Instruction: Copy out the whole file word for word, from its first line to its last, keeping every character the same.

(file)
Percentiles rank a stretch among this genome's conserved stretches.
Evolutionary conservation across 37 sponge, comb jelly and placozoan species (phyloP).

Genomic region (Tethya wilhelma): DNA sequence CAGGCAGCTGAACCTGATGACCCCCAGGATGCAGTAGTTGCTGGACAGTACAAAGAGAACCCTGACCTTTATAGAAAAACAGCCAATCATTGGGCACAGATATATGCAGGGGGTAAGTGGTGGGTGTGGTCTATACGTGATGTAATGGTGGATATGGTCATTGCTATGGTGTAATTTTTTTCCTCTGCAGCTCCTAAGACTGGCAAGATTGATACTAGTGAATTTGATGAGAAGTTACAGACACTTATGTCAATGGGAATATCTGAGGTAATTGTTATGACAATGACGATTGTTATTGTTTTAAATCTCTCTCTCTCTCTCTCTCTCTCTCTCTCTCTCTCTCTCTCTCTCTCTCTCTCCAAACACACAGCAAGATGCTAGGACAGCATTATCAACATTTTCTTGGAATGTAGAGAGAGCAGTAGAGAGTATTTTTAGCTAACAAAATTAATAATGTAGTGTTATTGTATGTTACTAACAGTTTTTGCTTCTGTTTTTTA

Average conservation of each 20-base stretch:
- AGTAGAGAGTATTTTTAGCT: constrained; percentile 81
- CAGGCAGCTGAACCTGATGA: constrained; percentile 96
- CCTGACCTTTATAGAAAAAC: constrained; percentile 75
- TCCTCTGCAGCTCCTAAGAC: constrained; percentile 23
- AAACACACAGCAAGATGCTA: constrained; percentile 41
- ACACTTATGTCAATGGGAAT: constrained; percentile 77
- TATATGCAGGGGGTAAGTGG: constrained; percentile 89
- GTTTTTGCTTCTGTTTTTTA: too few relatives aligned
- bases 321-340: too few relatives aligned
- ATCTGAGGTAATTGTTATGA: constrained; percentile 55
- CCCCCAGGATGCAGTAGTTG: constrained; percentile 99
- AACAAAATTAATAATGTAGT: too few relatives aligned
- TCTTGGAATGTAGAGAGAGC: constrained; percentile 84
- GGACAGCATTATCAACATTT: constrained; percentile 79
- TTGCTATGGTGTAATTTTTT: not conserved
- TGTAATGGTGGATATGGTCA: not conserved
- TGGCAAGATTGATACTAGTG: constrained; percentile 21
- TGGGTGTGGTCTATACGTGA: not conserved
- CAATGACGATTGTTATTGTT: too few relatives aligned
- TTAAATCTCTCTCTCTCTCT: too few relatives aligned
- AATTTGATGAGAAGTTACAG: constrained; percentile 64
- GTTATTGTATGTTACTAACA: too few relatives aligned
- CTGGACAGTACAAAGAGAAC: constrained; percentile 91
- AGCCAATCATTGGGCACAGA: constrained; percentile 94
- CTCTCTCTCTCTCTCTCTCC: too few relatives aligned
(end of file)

Percentiles rank a stretch among this genome's conserved stretches.
Evolutionary conservation across 37 sponge, comb jelly and placozoan species (phyloP).

Genomic region (Tethya wilhelma): DNA sequence CAGGCAGCTGAACCTGATGACCCCCAGGATGCAGTAGTTGCTGGACAGTACAAAGAGAACCCTGACCTTTATAGAAAAACAGCCAATCATTGGGCACAGATATATGCAGGGGGTAAGTGGTGGGTGTGGTCTATACGTGATGTAATGGTGGATATGGTCATTGCTATGGTGTAATTTTTTTCCTCTGCAGCTCCTAAGACTGGCAAGATTGATACTAGTGAATTTGATGAGAAGTTACAGACACTTATGTCAATGGGAATATCTGAGGTAATTGTTATGACAATGACGATTGTTATTGTTTTAAATCTCTCTCTCTCTCTCTCTCTCTCTCTCTCTCTCTCTCTCTCTCTCTCTCTCTCCAAACACACAGCAAGATGCTAGGACAGCATTATCAACATTTTCTTGGAATGTAGAGAGAGCAGTAGAGAGTATTTTTAGCTAACAAAATTAATAATGTAGTGTTATTGTATGTTACTAACAGTTTTTGCTTCTGTTTTTTA

Average conservation of each 20-base stretch:
- AGTAGAGAGTATTTTTAGCT: constrained; percentile 81
- CAGGCAGCTGAACCTGATGA: constrained; percentile 96
- CCTGACCTTTATAGAAAAAC: constrained; percentile 75
- TCCTCTGCAGCTCCTAAGAC: constrained; percentile 23
- AAACACACAGCAAGATGCTA: constrained; percentile 41
- ACACTTATGTCAATGGGAAT: constrained; percentile 77
- TATATGCAGGGGGTAAGTGG: constrained; percentile 89
- GTTTTTGCTTCTGTTTTTTA: too few relatives aligned
- bases 321-340: too few relatives aligned
- ATCTGAGGTAATTGTTATGA: constrained; percentile 55
- CCCCCAGGATGCAGTAGTTG: constrained; percentile 99
- AACAAAATTAATAATGTAGT: too few relatives aligned
- TCTTGGAATGTAGAGAGAGC: constrained; percentile 84
- GGACAGCATTATCAACATTT: constrained; percentile 79
- TTGCTATGGTGTAATTTTTT: not conserved
- TGTAATGGTGGATATGGTCA: not conserved
- TGGCAAGATTGATACTAGTG: constrained; percentile 21
- TGGGTGTGGTCTATACGTGA: not conserved
- CAATGACGATTGTTATTGTT: too few relatives aligned
- TTAAATCTCTCTCTCTCTCT: too few relatives aligned
- AATTTGATGAGAAGTTACAG: constrained; percentile 64
- GTTATTGTATGTTACTAACA: too few relatives aligned
- CTGGACAGTACAAAGAGAAC: constrained; percentile 91
- AGCCAATCATTGGGCACAGA: constrained; percentile 94
- CTCTCTCTCTCTCTCTCTCC: too few relatives aligned